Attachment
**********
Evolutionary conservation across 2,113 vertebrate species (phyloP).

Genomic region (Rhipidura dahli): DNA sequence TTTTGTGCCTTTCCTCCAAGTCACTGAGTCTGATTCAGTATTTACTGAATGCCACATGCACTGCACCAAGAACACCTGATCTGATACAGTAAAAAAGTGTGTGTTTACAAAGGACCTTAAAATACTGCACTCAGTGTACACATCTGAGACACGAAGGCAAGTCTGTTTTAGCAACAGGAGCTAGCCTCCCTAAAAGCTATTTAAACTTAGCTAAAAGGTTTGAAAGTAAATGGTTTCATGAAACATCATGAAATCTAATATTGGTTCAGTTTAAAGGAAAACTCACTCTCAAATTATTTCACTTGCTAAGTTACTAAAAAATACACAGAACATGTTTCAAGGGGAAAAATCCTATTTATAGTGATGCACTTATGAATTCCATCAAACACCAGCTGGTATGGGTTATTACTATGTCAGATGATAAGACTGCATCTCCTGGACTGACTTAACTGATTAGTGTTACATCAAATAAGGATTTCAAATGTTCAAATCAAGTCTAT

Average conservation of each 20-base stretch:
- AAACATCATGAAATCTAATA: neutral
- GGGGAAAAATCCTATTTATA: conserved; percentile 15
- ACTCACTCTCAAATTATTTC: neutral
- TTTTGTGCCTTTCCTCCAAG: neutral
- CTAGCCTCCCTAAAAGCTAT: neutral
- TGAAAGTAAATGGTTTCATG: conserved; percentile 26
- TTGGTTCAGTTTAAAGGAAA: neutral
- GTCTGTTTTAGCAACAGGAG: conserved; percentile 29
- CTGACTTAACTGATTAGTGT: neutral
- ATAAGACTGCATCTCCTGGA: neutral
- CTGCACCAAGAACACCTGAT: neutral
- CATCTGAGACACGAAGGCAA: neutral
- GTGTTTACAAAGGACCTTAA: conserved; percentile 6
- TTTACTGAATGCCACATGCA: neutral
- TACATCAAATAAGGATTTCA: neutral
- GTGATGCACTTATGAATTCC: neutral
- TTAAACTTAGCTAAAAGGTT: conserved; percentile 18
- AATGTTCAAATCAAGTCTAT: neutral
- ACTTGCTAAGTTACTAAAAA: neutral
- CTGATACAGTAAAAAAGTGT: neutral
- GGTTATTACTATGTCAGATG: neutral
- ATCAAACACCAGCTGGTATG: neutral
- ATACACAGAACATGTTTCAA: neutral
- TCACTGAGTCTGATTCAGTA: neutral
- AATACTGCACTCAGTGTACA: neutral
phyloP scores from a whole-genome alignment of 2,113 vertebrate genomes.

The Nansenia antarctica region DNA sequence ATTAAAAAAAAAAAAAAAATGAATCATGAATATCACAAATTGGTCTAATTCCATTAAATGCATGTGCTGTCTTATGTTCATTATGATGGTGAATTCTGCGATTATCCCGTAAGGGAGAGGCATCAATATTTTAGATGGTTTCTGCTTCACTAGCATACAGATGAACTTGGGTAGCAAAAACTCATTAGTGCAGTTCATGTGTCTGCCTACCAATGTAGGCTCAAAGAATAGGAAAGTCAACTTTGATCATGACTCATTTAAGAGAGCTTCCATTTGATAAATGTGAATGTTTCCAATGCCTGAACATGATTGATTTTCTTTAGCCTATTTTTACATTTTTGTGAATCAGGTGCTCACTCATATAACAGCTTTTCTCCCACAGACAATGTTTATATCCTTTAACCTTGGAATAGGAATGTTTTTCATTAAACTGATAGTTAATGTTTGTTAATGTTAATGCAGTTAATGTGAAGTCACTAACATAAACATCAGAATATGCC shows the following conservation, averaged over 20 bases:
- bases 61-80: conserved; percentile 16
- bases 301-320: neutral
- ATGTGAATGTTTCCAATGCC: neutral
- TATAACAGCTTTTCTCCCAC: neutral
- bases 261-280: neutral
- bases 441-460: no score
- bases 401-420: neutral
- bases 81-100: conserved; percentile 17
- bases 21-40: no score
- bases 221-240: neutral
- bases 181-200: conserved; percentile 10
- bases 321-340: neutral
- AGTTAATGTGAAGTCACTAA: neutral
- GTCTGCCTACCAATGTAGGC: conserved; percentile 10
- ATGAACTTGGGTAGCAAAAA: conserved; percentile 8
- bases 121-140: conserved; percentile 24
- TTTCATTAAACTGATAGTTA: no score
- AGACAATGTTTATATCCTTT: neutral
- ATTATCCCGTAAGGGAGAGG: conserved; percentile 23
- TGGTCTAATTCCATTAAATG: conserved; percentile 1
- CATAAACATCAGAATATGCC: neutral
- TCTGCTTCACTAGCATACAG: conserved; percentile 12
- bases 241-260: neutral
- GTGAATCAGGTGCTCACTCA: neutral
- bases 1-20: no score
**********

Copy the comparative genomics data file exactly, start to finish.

Evolutionary conservation across 2,113 vertebrate species (phyloP).

Genomic region (Rhipidura dahli): DNA sequence TTTTGTGCCTTTCCTCCAAGTCACTGAGTCTGATTCAGTATTTACTGAATGCCACATGCACTGCACCAAGAACACCTGATCTGATACAGTAAAAAAGTGTGTGTTTACAAAGGACCTTAAAATACTGCACTCAGTGTACACATCTGAGACACGAAGGCAAGTCTGTTTTAGCAACAGGAGCTAGCCTCCCTAAAAGCTATTTAAACTTAGCTAAAAGGTTTGAAAGTAAATGGTTTCATGAAACATCATGAAATCTAATATTGGTTCAGTTTAAAGGAAAACTCACTCTCAAATTATTTCACTTGCTAAGTTACTAAAAAATACACAGAACATGTTTCAAGGGGAAAAATCCTATTTATAGTGATGCACTTATGAATTCCATCAAACACCAGCTGGTATGGGTTATTACTATGTCAGATGATAAGACTGCATCTCCTGGACTGACTTAACTGATTAGTGTTACATCAAATAAGGATTTCAAATGTTCAAATCAAGTCTAT

Average conservation of each 20-base stretch:
- AAACATCATGAAATCTAATA: neutral
- GGGGAAAAATCCTATTTATA: conserved; percentile 15
- ACTCACTCTCAAATTATTTC: neutral
- TTTTGTGCCTTTCCTCCAAG: neutral
- CTAGCCTCCCTAAAAGCTAT: neutral
- TGAAAGTAAATGGTTTCATG: conserved; percentile 26
- TTGGTTCAGTTTAAAGGAAA: neutral
- GTCTGTTTTAGCAACAGGAG: conserved; percentile 29
- CTGACTTAACTGATTAGTGT: neutral
- ATAAGACTGCATCTCCTGGA: neutral
- CTGCACCAAGAACACCTGAT: neutral
- CATCTGAGACACGAAGGCAA: neutral
- GTGTTTACAAAGGACCTTAA: conserved; percentile 6
- TTTACTGAATGCCACATGCA: neutral
- TACATCAAATAAGGATTTCA: neutral
- GTGATGCACTTATGAATTCC: neutral
- TTAAACTTAGCTAAAAGGTT: conserved; percentile 18
- AATGTTCAAATCAAGTCTAT: neutral
- ACTTGCTAAGTTACTAAAAA: neutral
- CTGATACAGTAAAAAAGTGT: neutral
- GGTTATTACTATGTCAGATG: neutral
- ATCAAACACCAGCTGGTATG: neutral
- ATACACAGAACATGTTTCAA: neutral
- TCACTGAGTCTGATTCAGTA: neutral
- AATACTGCACTCAGTGTACA: neutral
phyloP scores from a whole-genome alignment of 2,113 vertebrate genomes.

The Nansenia antarctica region DNA sequence ATTAAAAAAAAAAAAAAAATGAATCATGAATATCACAAATTGGTCTAATTCCATTAAATGCATGTGCTGTCTTATGTTCATTATGATGGTGAATTCTGCGATTATCCCGTAAGGGAGAGGCATCAATATTTTAGATGGTTTCTGCTTCACTAGCATACAGATGAACTTGGGTAGCAAAAACTCATTAGTGCAGTTCATGTGTCTGCCTACCAATGTAGGCTCAAAGAATAGGAAAGTCAACTTTGATCATGACTCATTTAAGAGAGCTTCCATTTGATAAATGTGAATGTTTCCAATGCCTGAACATGATTGATTTTCTTTAGCCTATTTTTACATTTTTGTGAATCAGGTGCTCACTCATATAACAGCTTTTCTCCCACAGACAATGTTTATATCCTTTAACCTTGGAATAGGAATGTTTTTCATTAAACTGATAGTTAATGTTTGTTAATGTTAATGCAGTTAATGTGAAGTCACTAACATAAACATCAGAATATGCC shows the following conservation, averaged over 20 bases:
- bases 61-80: conserved; percentile 16
- bases 301-320: neutral
- ATGTGAATGTTTCCAATGCC: neutral
- TATAACAGCTTTTCTCCCAC: neutral
- bases 261-280: neutral
- bases 441-460: no score
- bases 401-420: neutral
- bases 81-100: conserved; percentile 17
- bases 21-40: no score
- bases 221-240: neutral
- bases 181-200: conserved; percentile 10
- bases 321-340: neutral
- AGTTAATGTGAAGTCACTAA: neutral
- GTCTGCCTACCAATGTAGGC: conserved; percentile 10
- ATGAACTTGGGTAGCAAAAA: conserved; percentile 8
- bases 121-140: conserved; percentile 24
- TTTCATTAAACTGATAGTTA: no score
- AGACAATGTTTATATCCTTT: neutral
- ATTATCCCGTAAGGGAGAGG: conserved; percentile 23
- TGGTCTAATTCCATTAAATG: conserved; percentile 1
- CATAAACATCAGAATATGCC: neutral
- TCTGCTTCACTAGCATACAG: conserved; percentile 12
- bases 241-260: neutral
- GTGAATCAGGTGCTCACTCA: neutral
- bases 1-20: no score